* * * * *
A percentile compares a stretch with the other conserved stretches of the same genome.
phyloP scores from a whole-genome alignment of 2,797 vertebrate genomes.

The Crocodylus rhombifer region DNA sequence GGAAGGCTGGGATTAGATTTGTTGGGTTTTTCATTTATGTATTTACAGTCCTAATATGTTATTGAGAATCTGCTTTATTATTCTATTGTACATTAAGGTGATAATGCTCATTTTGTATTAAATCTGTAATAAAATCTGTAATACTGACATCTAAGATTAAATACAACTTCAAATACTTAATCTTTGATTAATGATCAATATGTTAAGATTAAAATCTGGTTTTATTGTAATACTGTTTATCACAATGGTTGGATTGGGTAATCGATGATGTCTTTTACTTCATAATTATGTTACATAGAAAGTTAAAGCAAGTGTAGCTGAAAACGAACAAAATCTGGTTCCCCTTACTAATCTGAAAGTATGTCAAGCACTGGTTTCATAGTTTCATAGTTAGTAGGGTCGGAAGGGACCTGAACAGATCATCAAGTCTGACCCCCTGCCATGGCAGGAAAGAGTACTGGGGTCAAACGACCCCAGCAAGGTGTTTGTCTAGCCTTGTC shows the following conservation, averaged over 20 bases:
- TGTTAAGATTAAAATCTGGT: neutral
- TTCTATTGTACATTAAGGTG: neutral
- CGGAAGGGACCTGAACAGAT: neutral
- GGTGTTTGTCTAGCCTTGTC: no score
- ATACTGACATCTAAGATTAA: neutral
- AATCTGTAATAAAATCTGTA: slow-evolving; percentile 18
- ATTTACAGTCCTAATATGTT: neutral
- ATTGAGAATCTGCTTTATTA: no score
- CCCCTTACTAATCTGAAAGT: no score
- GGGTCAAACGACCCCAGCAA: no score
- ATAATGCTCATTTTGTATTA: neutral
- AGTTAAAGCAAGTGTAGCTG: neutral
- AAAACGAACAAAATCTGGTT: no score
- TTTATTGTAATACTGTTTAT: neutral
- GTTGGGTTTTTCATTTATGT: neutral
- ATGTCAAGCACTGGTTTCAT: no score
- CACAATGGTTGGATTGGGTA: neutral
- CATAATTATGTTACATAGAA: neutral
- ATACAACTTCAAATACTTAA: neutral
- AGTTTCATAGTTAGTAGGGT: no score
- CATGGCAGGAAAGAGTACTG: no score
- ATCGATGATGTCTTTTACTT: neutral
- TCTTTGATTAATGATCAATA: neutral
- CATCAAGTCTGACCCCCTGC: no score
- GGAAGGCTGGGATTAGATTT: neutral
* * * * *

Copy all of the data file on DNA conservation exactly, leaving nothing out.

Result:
A percentile compares a stretch with the other conserved stretches of the same genome.
phyloP scores from a whole-genome alignment of 2,797 vertebrate genomes.

The Crocodylus rhombifer region DNA sequence GGAAGGCTGGGATTAGATTTGTTGGGTTTTTCATTTATGTATTTACAGTCCTAATATGTTATTGAGAATCTGCTTTATTATTCTATTGTACATTAAGGTGATAATGCTCATTTTGTATTAAATCTGTAATAAAATCTGTAATACTGACATCTAAGATTAAATACAACTTCAAATACTTAATCTTTGATTAATGATCAATATGTTAAGATTAAAATCTGGTTTTATTGTAATACTGTTTATCACAATGGTTGGATTGGGTAATCGATGATGTCTTTTACTTCATAATTATGTTACATAGAAAGTTAAAGCAAGTGTAGCTGAAAACGAACAAAATCTGGTTCCCCTTACTAATCTGAAAGTATGTCAAGCACTGGTTTCATAGTTTCATAGTTAGTAGGGTCGGAAGGGACCTGAACAGATCATCAAGTCTGACCCCCTGCCATGGCAGGAAAGAGTACTGGGGTCAAACGACCCCAGCAAGGTGTTTGTCTAGCCTTGTC shows the following conservation, averaged over 20 bases:
- TGTTAAGATTAAAATCTGGT: neutral
- TTCTATTGTACATTAAGGTG: neutral
- CGGAAGGGACCTGAACAGAT: neutral
- GGTGTTTGTCTAGCCTTGTC: no score
- ATACTGACATCTAAGATTAA: neutral
- AATCTGTAATAAAATCTGTA: slow-evolving; percentile 18
- ATTTACAGTCCTAATATGTT: neutral
- ATTGAGAATCTGCTTTATTA: no score
- CCCCTTACTAATCTGAAAGT: no score
- GGGTCAAACGACCCCAGCAA: no score
- ATAATGCTCATTTTGTATTA: neutral
- AGTTAAAGCAAGTGTAGCTG: neutral
- AAAACGAACAAAATCTGGTT: no score
- TTTATTGTAATACTGTTTAT: neutral
- GTTGGGTTTTTCATTTATGT: neutral
- ATGTCAAGCACTGGTTTCAT: no score
- CACAATGGTTGGATTGGGTA: neutral
- CATAATTATGTTACATAGAA: neutral
- ATACAACTTCAAATACTTAA: neutral
- AGTTTCATAGTTAGTAGGGT: no score
- CATGGCAGGAAAGAGTACTG: no score
- ATCGATGATGTCTTTTACTT: neutral
- TCTTTGATTAATGATCAATA: neutral
- CATCAAGTCTGACCCCCTGC: no score
- GGAAGGCTGGGATTAGATTT: neutral